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How the Strategy Execution Process Works in a Healthcare Setting

by Kent Smack on June 19, 2021


Research by Harvard Business Review has shown that almost 40% of the financial performance promised by strategic planning and implementation is lost in lackluster execution.  That’s a distressing percentage of unrealized potential.  Let’s pick this statistic apart and try to find a solution.

The strategy execution process is about being reactive, and as a result of that reality, you must plan for unpredictable factors to show up that were never discussed in the strategic planning process.  Execution, in its very nature, is about getting a strategy to work in a living context.

While planning goes through stages of mapping and development, and implementation is often followed up with the installation of specific initiatives to ensure the realization of your plan, execution has no “one-size-fits-all process.”  While there are certainly checklist-able qualities that are hallmarks of “great execution,” it’s more about empowering excellence in the delivery than it is prescribing a rigid sequential process.

Prime your strategic execution process for success with these tips:

Avoid Common Pitfalls

Here are a few of the most common pitfalls companies run into and how you can avoid them:

  • Pitfall: The company does not regularly compare performance to last year’s forecasts.

The HBR report linked above also found that less than 15% of companies regularly compare their current performance to last year’s forecasts. Without the insights this comparison can provide, it becomes challenging to learn whether a company’s projections are being calibrated accurately enough to predict future performance. So be sure to look backward frequently and learn from what previously worked (or didn’t).

  • Pitfall: Implementers fail to adapt healthcare strategy as conditions change.

Nurses and physicians turn over, competitor hospitals develop, patient expectations shift, and healthcare policies evolve.  Strategic implementation can’t “stay the course” and not expect execution to suffer in shifting sands. And yet, those in charge of the initiatives are often incentivized to stick to the plan, even though they know that conditions inevitably change.  To avoid this mistake, a strategy must be responsive and adaptive.

healthcare strategy map templates


  • Pitfall: Communication and culture are not in place to sustain the strategy.

Whether it’s a lack of clear ownership or accountability, initiative fatigue, or organizational resistance, the result of poor internal communication and culture is the same: poor strategy execution.  This is especially common to assistant-rich healthcare hierarchies, where data has to be transferred between multiple “middlemen.”

To address this, be sure that your company does what it takes to clarify and sustain implemented initiatives, and to educate the workforce on what those initiatives are.  This starts with the attitude projected by executives about the strategy, but it also requires time devoted to communication and transparency.  71% of workers in companies with strong execution say roles/expectations are clear, and as a result, initiatives are rarely second-guessed—companies with less successful performance self-report roughly half of that.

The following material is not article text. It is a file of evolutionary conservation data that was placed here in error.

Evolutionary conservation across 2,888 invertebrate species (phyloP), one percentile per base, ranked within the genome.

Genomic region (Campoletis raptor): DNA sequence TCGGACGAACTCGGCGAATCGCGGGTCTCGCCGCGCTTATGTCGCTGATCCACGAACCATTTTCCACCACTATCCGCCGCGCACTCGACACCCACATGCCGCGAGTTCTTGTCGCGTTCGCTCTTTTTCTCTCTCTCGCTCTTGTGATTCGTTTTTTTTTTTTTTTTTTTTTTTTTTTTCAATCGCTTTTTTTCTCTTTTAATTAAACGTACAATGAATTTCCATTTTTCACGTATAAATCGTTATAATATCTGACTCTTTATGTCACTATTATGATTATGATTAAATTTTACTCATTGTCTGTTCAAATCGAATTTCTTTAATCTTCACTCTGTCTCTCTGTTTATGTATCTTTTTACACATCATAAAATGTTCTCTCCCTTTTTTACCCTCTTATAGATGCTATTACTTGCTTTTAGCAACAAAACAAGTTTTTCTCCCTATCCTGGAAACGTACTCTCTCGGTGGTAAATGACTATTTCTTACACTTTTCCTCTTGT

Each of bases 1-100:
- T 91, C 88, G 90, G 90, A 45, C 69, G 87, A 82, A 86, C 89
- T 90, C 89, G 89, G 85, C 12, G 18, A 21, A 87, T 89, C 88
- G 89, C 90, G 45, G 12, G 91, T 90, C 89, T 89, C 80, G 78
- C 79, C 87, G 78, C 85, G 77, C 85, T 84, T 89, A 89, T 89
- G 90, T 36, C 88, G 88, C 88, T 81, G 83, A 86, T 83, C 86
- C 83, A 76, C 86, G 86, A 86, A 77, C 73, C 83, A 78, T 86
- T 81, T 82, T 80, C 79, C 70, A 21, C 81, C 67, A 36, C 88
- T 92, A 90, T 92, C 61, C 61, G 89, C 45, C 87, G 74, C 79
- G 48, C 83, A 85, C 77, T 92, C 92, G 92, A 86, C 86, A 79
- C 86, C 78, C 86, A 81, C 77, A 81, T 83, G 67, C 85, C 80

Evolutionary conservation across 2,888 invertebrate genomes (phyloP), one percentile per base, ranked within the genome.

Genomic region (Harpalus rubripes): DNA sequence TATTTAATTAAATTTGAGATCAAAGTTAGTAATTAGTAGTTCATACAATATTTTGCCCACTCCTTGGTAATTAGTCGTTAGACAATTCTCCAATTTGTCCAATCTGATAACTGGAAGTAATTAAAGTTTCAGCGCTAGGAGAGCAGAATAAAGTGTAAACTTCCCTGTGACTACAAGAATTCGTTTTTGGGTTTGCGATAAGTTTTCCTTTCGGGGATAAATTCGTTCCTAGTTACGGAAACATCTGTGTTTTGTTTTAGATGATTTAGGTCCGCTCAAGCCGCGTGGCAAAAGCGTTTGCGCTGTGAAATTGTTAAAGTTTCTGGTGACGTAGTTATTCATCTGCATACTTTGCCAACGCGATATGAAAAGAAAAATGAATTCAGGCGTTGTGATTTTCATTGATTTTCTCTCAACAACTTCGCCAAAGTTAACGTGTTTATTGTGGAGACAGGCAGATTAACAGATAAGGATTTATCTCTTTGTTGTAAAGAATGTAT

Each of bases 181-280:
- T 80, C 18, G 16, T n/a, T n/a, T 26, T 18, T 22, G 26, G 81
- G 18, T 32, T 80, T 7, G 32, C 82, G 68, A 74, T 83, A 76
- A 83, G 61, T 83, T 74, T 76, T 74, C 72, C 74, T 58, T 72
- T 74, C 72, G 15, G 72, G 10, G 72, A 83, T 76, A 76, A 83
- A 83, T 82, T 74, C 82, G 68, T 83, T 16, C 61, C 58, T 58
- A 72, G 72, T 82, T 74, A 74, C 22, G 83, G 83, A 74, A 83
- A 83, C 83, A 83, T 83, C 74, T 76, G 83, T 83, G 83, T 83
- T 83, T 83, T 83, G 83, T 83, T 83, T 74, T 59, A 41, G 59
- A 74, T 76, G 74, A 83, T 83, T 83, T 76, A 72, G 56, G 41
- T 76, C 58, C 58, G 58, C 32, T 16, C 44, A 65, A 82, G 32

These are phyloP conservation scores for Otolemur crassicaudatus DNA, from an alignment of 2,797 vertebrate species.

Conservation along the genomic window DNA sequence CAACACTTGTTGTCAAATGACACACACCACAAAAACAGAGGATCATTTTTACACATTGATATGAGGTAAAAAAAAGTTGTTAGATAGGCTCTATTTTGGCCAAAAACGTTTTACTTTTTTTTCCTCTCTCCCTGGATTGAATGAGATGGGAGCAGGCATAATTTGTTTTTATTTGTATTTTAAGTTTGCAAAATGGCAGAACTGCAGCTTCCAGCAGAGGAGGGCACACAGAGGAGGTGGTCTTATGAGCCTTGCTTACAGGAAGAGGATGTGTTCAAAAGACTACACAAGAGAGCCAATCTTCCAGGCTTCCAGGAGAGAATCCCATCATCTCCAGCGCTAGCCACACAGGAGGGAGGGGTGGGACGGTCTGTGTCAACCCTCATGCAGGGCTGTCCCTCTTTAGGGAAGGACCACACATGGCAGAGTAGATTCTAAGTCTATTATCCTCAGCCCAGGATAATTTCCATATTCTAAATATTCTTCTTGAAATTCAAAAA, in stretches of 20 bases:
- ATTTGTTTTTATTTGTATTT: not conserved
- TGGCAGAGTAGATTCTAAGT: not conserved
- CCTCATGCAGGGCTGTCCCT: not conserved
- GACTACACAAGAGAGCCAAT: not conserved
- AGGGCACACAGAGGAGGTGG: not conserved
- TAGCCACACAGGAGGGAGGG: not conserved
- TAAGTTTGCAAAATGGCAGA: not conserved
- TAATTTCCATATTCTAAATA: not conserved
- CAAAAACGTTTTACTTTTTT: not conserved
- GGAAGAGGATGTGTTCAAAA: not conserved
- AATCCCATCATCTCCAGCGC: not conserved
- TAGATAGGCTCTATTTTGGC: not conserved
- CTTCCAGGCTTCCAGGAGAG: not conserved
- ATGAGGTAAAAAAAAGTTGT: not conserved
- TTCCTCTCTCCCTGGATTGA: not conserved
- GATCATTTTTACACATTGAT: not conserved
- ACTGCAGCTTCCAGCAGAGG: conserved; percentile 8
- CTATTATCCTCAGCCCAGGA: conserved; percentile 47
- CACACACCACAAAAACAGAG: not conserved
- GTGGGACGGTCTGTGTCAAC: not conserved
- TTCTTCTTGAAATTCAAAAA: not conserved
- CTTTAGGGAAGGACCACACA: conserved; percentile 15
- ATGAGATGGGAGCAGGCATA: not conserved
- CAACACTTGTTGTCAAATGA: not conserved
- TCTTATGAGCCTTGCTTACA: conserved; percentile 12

Execution Processes that Work

  • Keep implementation flexible—and build in contingency plans.

Strategic initiatives can’t be seen as hard ultimatums with inflexible procedures.  Execution suffers most when it cannot adapt to unstable conditions or sudden changes.  Prepare your healthcare organization to react quickly with response mechanisms that prepare your strategy to lean towards opportunities and away from roadblocks.

  • Involve human resources.

HR is trending as a major player in the strategic execution process.  This department works with the executive team to advise on staffing needs, supply and demand of skilled workers in the area, compensation, cultural considerations that boost employee engagement, and more.  Work closely with HR throughout the strategic planning process to ensure execution tied to your actual capabilities as a human organization.

  • Support execution with strategy management software.

As Drew Weilage put it in his Medium article on IT and Healthcare, “Where technology once supported healthcare delivery workflow, that same workflow has come to depend on technology.”  Powerful, intuitive, and well-integrated strategy management technology will elevate the speed and accuracy of real-time reporting/feedback on implementation.  Strategy becomes more accessible and concrete when it’s organized on a visual, digital platform.

There’s no silver bullet to recovering that lost 40% of the potential in your execution process.  Strong execution requires constant communication, buy-in, timely adjustments, and the tools in place to streamline strategy assessment.

Risk Management and the Strategy Execution System

Topics: Healthcare Strategy Management

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